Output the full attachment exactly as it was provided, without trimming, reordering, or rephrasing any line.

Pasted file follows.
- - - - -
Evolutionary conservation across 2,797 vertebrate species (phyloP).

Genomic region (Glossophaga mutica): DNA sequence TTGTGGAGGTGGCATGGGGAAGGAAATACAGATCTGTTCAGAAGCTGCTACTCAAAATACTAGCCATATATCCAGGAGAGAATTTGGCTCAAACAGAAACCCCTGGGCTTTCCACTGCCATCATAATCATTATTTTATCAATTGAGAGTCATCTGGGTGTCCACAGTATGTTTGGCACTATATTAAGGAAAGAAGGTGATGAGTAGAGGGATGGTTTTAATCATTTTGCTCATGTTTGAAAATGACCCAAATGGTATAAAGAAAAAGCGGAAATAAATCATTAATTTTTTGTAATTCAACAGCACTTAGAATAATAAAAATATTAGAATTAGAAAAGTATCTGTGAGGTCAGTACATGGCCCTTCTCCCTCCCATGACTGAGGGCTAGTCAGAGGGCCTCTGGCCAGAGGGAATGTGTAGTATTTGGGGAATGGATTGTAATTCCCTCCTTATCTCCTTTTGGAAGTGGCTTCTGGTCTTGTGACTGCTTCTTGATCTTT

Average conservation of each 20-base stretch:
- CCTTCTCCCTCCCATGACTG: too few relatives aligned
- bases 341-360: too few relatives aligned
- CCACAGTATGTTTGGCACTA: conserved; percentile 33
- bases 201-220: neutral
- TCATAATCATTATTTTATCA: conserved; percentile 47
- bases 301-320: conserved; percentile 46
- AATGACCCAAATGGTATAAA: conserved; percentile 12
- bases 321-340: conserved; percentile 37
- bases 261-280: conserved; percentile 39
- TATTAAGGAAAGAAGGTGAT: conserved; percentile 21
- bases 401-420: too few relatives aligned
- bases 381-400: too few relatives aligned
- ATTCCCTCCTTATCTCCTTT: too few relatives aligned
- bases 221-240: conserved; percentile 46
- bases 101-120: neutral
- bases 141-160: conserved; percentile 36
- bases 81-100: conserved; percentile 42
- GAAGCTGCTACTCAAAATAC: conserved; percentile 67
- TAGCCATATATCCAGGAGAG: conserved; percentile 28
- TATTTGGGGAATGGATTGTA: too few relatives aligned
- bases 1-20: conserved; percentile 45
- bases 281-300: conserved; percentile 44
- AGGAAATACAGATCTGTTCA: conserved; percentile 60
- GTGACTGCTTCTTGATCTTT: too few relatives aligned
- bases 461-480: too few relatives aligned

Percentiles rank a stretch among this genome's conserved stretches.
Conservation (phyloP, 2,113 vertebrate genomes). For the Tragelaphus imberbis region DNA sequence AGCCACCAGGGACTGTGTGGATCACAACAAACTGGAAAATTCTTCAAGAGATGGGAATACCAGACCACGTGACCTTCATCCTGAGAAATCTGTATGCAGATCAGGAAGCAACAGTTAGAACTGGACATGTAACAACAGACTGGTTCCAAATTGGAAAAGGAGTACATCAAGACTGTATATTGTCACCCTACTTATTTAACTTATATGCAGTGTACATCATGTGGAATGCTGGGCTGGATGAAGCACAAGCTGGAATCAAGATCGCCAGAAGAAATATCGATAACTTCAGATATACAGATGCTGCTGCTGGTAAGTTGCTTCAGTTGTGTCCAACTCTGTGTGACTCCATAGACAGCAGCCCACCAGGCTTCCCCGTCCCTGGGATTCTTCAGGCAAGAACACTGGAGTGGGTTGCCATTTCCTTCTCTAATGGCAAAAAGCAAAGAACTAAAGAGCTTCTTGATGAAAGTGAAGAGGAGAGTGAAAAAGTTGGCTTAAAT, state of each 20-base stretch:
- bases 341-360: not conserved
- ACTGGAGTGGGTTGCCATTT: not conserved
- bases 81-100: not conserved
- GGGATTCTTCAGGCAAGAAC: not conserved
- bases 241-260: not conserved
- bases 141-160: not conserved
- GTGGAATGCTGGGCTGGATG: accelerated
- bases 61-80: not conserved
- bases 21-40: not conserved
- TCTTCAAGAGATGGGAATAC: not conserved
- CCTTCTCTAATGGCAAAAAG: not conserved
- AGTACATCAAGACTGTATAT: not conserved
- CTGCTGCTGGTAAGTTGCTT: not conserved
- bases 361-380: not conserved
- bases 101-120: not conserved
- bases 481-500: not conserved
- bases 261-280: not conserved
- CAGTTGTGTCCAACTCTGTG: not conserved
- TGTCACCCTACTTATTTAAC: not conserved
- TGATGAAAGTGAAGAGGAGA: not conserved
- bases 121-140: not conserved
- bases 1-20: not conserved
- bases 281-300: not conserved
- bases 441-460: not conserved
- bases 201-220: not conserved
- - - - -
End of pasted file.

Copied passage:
Evolutionary conservation across 2,797 vertebrate species (phyloP).

Genomic region (Glossophaga mutica): DNA sequence TTGTGGAGGTGGCATGGGGAAGGAAATACAGATCTGTTCAGAAGCTGCTACTCAAAATACTAGCCATATATCCAGGAGAGAATTTGGCTCAAACAGAAACCCCTGGGCTTTCCACTGCCATCATAATCATTATTTTATCAATTGAGAGTCATCTGGGTGTCCACAGTATGTTTGGCACTATATTAAGGAAAGAAGGTGATGAGTAGAGGGATGGTTTTAATCATTTTGCTCATGTTTGAAAATGACCCAAATGGTATAAAGAAAAAGCGGAAATAAATCATTAATTTTTTGTAATTCAACAGCACTTAGAATAATAAAAATATTAGAATTAGAAAAGTATCTGTGAGGTCAGTACATGGCCCTTCTCCCTCCCATGACTGAGGGCTAGTCAGAGGGCCTCTGGCCAGAGGGAATGTGTAGTATTTGGGGAATGGATTGTAATTCCCTCCTTATCTCCTTTTGGAAGTGGCTTCTGGTCTTGTGACTGCTTCTTGATCTTT

Average conservation of each 20-base stretch:
- CCTTCTCCCTCCCATGACTG: too few relatives aligned
- bases 341-360: too few relatives aligned
- CCACAGTATGTTTGGCACTA: conserved; percentile 33
- bases 201-220: neutral
- TCATAATCATTATTTTATCA: conserved; percentile 47
- bases 301-320: conserved; percentile 46
- AATGACCCAAATGGTATAAA: conserved; percentile 12
- bases 321-340: conserved; percentile 37
- bases 261-280: conserved; percentile 39
- TATTAAGGAAAGAAGGTGAT: conserved; percentile 21
- bases 401-420: too few relatives aligned
- bases 381-400: too few relatives aligned
- ATTCCCTCCTTATCTCCTTT: too few relatives aligned
- bases 221-240: conserved; percentile 46
- bases 101-120: neutral
- bases 141-160: conserved; percentile 36
- bases 81-100: conserved; percentile 42
- GAAGCTGCTACTCAAAATAC: conserved; percentile 67
- TAGCCATATATCCAGGAGAG: conserved; percentile 28
- TATTTGGGGAATGGATTGTA: too few relatives aligned
- bases 1-20: conserved; percentile 45
- bases 281-300: conserved; percentile 44
- AGGAAATACAGATCTGTTCA: conserved; percentile 60
- GTGACTGCTTCTTGATCTTT: too few relatives aligned
- bases 461-480: too few relatives aligned

Percentiles rank a stretch among this genome's conserved stretches.
Conservation (phyloP, 2,113 vertebrate genomes). For the Tragelaphus imberbis region DNA sequence AGCCACCAGGGACTGTGTGGATCACAACAAACTGGAAAATTCTTCAAGAGATGGGAATACCAGACCACGTGACCTTCATCCTGAGAAATCTGTATGCAGATCAGGAAGCAACAGTTAGAACTGGACATGTAACAACAGACTGGTTCCAAATTGGAAAAGGAGTACATCAAGACTGTATATTGTCACCCTACTTATTTAACTTATATGCAGTGTACATCATGTGGAATGCTGGGCTGGATGAAGCACAAGCTGGAATCAAGATCGCCAGAAGAAATATCGATAACTTCAGATATACAGATGCTGCTGCTGGTAAGTTGCTTCAGTTGTGTCCAACTCTGTGTGACTCCATAGACAGCAGCCCACCAGGCTTCCCCGTCCCTGGGATTCTTCAGGCAAGAACACTGGAGTGGGTTGCCATTTCCTTCTCTAATGGCAAAAAGCAAAGAACTAAAGAGCTTCTTGATGAAAGTGAAGAGGAGAGTGAAAAAGTTGGCTTAAAT, state of each 20-base stretch:
- bases 341-360: not conserved
- ACTGGAGTGGGTTGCCATTT: not conserved
- bases 81-100: not conserved
- GGGATTCTTCAGGCAAGAAC: not conserved
- bases 241-260: not conserved
- bases 141-160: not conserved
- GTGGAATGCTGGGCTGGATG: accelerated
- bases 61-80: not conserved
- bases 21-40: not conserved
- TCTTCAAGAGATGGGAATAC: not conserved
- CCTTCTCTAATGGCAAAAAG: not conserved
- AGTACATCAAGACTGTATAT: not conserved
- CTGCTGCTGGTAAGTTGCTT: not conserved
- bases 361-380: not conserved
- bases 101-120: not conserved
- bases 481-500: not conserved
- bases 261-280: not conserved
- CAGTTGTGTCCAACTCTGTG: not conserved
- TGTCACCCTACTTATTTAAC: not conserved
- TGATGAAAGTGAAGAGGAGA: not conserved
- bases 121-140: not conserved
- bases 1-20: not conserved
- bases 281-300: not conserved
- bases 441-460: not conserved
- bases 201-220: not conserved